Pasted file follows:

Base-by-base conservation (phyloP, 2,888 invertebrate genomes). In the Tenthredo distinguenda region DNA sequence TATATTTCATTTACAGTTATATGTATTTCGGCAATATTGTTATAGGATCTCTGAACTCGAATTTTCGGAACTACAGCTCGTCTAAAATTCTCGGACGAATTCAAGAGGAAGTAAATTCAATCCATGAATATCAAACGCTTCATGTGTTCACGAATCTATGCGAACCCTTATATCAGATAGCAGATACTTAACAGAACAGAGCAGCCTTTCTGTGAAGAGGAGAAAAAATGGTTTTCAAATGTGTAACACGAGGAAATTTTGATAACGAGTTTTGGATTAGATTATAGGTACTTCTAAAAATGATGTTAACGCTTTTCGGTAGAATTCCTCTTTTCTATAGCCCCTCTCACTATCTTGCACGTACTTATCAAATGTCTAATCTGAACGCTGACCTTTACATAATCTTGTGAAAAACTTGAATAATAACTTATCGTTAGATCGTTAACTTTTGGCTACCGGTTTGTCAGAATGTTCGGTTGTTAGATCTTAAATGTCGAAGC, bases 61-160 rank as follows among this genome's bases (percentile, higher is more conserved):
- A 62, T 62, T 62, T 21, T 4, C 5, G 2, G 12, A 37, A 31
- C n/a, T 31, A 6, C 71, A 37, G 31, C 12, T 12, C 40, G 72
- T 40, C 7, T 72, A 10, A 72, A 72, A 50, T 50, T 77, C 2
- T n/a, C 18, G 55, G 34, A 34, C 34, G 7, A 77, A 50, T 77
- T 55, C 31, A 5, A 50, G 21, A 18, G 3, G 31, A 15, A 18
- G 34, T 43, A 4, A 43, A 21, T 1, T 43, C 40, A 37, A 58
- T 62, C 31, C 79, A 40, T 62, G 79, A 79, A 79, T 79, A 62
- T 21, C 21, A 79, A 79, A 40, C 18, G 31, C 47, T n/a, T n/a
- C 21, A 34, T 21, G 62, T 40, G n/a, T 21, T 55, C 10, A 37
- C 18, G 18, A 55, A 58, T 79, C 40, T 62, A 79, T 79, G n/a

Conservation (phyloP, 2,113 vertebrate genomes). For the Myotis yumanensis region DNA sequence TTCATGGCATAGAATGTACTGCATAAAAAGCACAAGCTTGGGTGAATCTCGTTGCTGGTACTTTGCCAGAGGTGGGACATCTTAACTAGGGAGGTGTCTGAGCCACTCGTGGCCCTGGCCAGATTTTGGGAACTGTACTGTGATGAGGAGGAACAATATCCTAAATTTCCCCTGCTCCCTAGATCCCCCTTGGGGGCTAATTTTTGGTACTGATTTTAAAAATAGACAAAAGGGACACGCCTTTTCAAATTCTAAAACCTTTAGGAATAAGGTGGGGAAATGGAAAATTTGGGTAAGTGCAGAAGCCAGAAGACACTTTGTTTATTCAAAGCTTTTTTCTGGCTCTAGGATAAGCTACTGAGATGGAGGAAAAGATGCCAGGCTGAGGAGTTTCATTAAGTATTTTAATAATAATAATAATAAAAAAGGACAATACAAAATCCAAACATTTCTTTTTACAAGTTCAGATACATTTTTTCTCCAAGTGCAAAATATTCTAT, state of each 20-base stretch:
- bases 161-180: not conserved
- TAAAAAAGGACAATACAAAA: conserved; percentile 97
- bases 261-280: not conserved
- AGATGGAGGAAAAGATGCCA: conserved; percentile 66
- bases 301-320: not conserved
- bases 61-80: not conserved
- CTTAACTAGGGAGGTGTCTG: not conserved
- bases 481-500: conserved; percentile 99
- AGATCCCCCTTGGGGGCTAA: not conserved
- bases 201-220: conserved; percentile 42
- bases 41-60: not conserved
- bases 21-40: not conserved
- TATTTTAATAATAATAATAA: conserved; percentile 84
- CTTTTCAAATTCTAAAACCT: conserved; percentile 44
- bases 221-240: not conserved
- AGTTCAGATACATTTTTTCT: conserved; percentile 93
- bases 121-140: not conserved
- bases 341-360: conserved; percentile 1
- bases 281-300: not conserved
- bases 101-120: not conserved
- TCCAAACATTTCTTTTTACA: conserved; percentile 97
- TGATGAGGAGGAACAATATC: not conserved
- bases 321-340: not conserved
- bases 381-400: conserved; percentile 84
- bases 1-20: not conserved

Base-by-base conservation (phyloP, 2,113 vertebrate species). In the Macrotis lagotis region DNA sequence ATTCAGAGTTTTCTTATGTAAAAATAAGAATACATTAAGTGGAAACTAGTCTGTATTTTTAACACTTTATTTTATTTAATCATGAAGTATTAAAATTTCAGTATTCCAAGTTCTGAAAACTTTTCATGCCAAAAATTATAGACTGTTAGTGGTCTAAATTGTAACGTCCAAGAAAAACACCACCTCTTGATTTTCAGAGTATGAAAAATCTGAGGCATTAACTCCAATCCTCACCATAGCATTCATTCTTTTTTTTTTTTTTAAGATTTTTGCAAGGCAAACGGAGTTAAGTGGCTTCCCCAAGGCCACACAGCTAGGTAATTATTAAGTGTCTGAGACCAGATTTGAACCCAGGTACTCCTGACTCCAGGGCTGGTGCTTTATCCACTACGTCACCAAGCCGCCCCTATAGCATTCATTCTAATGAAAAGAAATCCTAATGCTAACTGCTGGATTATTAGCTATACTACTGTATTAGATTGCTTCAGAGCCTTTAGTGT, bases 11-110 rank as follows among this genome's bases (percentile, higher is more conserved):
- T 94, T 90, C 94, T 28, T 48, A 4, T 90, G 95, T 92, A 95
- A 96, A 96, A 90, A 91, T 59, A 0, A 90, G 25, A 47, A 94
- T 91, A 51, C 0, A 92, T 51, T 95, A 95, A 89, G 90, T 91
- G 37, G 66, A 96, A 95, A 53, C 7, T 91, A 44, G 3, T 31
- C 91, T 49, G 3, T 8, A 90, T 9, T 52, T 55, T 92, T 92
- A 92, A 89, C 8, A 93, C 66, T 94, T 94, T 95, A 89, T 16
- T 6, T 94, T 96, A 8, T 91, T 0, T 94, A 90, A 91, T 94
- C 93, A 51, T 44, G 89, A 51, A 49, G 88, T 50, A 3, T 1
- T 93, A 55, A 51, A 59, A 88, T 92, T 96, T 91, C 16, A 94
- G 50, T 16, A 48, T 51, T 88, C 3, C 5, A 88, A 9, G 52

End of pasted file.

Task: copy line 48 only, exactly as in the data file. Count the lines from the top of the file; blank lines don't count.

- G 50, T 16, A 48, T 51, T 88, C 3, C 5, A 88, A 9, G 52